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Can’t Breathe? Here Are New Findings on Complementary Treatments for Asthma

If you have ever been unable to breathe, or witnessed someone having difficulty breathing, you probably wished you had an arsenal of treatments to battle this debilitating symptom of asthma, COPD, cystic fibrosis, and other breathing disorders. Currently, the only proven methods for controlling asthma are prescription medications and avoiding triggers, but other common treatments do exist. At the 2014 Association of Asthma Educators conference in San Antonio, 34 asthma educators responded to a Harmonica Techs survey about alternative treatments for asthma.

83% of the educators recommended breathing exercises, which include pursed lip breathing and diaphragmatic breathing. Asthma actually causes air to become trapped in the lungs, and some people find relief with pursed lip breathing- inhaling slowly through the nose and then exhale twice as slowly through pursed lips, as if trying to whistle. Diaphragmatic breathing maximizes air distribution in the lungs, strengthens the muscles that work the lungs, increases oxygenation and reduces stress. Upon inhaling deeply, the belly should go out, not the chest. Exhale twice as slowly with the abdomen going in, and concentrate on taking long and slow belly breaths for best results.

60% of the educators had recommended an exercise program similar to that found in pulmonary rehabilitation. Many people with asthma are afraid that exercise will cause an attack, but if proper precautions are taken, such as using an inhaler prior to exercise or having an inhaler nearby, almost everyone will benefit from staying active.

51% had recommended relaxation therapy and meditation. Simple relaxation techniques such as progressive muscle relaxation and breath meditation have been shown to be beneficial for people with breathing difficulties.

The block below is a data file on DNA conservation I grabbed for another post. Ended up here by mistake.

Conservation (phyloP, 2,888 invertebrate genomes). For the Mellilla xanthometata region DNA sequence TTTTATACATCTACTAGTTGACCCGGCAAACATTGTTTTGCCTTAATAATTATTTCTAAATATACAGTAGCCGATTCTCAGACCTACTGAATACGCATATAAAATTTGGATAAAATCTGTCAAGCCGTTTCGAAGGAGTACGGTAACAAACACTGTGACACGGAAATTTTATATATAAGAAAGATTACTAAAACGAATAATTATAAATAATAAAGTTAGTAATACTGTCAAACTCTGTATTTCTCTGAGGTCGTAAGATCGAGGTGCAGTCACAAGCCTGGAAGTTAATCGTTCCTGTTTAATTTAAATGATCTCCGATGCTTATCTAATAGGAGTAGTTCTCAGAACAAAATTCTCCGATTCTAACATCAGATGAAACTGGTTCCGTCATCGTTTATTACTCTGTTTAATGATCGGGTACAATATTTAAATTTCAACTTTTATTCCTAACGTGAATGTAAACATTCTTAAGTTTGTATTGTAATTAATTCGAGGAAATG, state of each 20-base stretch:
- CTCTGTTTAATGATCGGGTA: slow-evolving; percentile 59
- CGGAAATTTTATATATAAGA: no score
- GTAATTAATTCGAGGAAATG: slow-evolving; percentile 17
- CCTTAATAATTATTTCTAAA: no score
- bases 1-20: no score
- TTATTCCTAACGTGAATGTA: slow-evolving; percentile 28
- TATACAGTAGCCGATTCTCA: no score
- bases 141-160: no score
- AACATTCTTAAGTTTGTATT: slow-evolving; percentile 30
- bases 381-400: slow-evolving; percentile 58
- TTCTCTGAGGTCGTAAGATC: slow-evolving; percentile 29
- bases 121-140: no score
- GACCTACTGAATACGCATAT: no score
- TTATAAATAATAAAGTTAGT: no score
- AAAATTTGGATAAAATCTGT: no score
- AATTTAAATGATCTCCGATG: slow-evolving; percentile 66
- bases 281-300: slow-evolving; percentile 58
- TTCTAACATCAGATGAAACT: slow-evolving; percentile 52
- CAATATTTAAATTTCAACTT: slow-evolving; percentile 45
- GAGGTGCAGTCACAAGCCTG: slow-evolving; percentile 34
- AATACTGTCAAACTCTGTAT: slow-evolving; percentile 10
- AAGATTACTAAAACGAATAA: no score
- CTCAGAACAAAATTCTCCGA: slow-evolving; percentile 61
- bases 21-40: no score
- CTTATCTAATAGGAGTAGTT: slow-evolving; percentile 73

34% cited inspiratory muscle training, which usually involves a training device such as an incentive spirometer. Most people only use a small percentage of their lung capacity, but by training the respiratory system against resistance, more of the lungs can be engaged. A strong respiratory system is vital to strong circulatory and immune systems. For people who have a lot of mucus in their lungs, some devices will help loosen the mucus and make it easier to eliminate.

20% mentioned playing wind instruments, which have long been thought to be good for the lungs. Besides the obvious deep breathing aspect of playing, the cerebral challenge and expression of creativity are good for mental health. Other complementary treatments recommended included vitamins and supplements, massage and chiropractic, acupuncture, hypnotherapy and speech therapy.

We are proud that the top five most commonly recommended complementary treatments for asthma have all been incorporated into development of the Pulmonica®. Long, slow, deep and complete breaths are all that are needed to use the specially tuned pulmonary harmonica, and the result is a relaxing breath exercise against mild resistance. No musical talent is needed to benefit from this instrument. The low vibrations help loosen congestion, regular use is meditative and should help engage more of a person’s lungs. Plus, the Pulmonica® is fun to use so compliance is higher than with a more medical looking device. Testimonials indicate that people who used the Pulmonica® needed less medication, became more active, and enjoyed exercising their respiratory system with this innovative product.